1. I was disappointed by Smith's defence of the government's actions. It seems that he is tied up in a cultural affiliation to the Conservatives preventing him being able to exercise professional objectivity. It is also worth noting that he has been pressing hard for interest rate rises for a long time - at times sounding certain that they are going to happen. Maybe his frustration has got the better of him.

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  2. And so well done Osborne for taking the correct decision in 2012, and having the courage to change course?

    Even if through gritted teeth?

    (FWIIW, I think your various statements although not necessarily inconsistent are open to the critical interpretation of Smith.)

    Can we all now get on with looking forward? That is the natural position for the economist anyway. Arguing about the fiscal stance in 2012 looks a bit stale now. By 2020 it will be ancient history.

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    1. British productivity is less than it was in 2007; GDP per capita is less. Osborne certainly mitigated the mess that he created. Could have been worse is the appropriate response and not well done in my humble opinion.

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    2. Yeah forgetting the lessons of the Great Depression worked really well.

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    3. Did we forget them?

      I would have thought that the monetary and fiscal response to the crash showed that we didn't.

      Indeed, Osborne's own behaviour (as opposed to the rhetoric that even seemingly sensible economists get suckered by) shows that he didn't either.

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  3. to be fair to osbore, he can merely be censored for the mishandling of a crisis which was inherited and not one that he and Cameron created.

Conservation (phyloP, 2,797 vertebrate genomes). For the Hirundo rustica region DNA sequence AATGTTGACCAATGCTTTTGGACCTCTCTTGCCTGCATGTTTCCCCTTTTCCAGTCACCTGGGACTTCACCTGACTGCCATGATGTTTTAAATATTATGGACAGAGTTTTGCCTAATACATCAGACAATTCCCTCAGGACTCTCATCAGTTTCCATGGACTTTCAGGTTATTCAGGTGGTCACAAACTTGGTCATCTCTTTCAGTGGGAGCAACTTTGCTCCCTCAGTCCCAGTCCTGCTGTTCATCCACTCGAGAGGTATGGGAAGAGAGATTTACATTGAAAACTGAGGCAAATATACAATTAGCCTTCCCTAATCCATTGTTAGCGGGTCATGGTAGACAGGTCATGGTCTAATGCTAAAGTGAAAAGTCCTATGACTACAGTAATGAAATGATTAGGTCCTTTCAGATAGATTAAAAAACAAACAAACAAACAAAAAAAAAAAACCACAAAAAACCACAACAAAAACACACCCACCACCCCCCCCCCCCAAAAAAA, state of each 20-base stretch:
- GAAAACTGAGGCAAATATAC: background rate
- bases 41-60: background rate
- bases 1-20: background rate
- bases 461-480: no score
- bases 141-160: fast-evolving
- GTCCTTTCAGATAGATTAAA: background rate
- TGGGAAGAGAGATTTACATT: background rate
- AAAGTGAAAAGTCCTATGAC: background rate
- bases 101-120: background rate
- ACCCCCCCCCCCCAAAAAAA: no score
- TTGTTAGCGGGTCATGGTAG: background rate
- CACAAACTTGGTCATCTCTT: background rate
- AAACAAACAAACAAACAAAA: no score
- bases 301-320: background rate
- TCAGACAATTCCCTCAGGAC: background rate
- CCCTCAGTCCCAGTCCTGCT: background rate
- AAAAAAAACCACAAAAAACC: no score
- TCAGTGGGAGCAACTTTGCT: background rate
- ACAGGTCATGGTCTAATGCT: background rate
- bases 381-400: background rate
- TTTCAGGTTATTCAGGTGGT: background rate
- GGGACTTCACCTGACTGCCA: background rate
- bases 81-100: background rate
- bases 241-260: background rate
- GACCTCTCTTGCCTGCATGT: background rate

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    1. Brilliant. You mean censured?

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  4. Even if there are 50 shades of austerity, isn't it the case that standard macro predicts an eventual recovery? (I.e. Many years after it should have happened, and to a new, potentially permanently lower, output level?)

    I really can't see the growth data of the last 2 years or so as any sort of vindication, given that following a recession, growth rates should be (and empirically have been following every other recession) higher than average.

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    1. Exactly. Austerity wastefully delays and weakens recovery and and has a regressive distribution profile, but it doesn't prohibit recovery.

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  5. Magnus, by the way, i think that there will be an eventual recovery but there may be hysteresis, which is lost production that may not be recovered. But, as I said, it could be worse.

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  6. Perhaps it is the re-writing of history which continues to stick in the craw with government spending 2010-2012 (the Alesina period) ?
    Largely the UK does it is told (no matter the rosette colour).

    So, putting austerity mistakes (or design), I'd like to understand what is driving UK GDP increases (we know gov spending is up some £150bn since 2008 (£731.4bn est 2015, £582.2bn 2008). So that is some stimulus.

    In addition, the current account deficit.
    Does that suggest inflows of capital, and if so, where is it invested?